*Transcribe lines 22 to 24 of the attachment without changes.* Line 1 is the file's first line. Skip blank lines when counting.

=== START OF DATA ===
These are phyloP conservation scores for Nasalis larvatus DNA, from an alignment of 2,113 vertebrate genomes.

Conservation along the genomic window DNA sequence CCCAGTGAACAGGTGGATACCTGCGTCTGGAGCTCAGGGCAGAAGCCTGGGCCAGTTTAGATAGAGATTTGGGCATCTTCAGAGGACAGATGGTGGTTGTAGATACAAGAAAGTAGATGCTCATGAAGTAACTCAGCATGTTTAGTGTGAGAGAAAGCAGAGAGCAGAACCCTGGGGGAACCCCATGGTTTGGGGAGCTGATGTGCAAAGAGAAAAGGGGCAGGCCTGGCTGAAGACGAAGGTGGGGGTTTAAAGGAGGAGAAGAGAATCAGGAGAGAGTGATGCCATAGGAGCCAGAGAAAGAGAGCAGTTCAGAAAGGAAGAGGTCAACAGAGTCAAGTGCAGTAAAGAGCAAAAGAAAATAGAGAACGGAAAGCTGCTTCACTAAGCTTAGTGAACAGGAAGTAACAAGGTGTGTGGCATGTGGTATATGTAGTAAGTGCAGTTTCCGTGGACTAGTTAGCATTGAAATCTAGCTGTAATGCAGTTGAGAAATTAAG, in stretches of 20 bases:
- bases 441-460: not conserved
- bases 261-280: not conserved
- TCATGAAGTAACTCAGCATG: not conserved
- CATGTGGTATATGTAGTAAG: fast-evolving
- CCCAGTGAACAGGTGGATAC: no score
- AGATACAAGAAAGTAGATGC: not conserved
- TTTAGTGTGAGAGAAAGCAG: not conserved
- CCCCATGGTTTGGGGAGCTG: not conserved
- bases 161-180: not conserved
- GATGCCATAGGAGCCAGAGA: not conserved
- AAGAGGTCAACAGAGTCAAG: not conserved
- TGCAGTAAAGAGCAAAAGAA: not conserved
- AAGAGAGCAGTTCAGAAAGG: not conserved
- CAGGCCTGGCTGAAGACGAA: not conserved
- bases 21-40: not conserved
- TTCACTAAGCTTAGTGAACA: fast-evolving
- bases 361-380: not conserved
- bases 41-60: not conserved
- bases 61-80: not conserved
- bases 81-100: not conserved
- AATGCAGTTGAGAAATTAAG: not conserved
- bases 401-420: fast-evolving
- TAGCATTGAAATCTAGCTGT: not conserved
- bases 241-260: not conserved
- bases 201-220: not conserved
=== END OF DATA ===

- bases 81-100: not conserved
- AATGCAGTTGAGAAATTAAG: not conserved
- bases 401-420: fast-evolving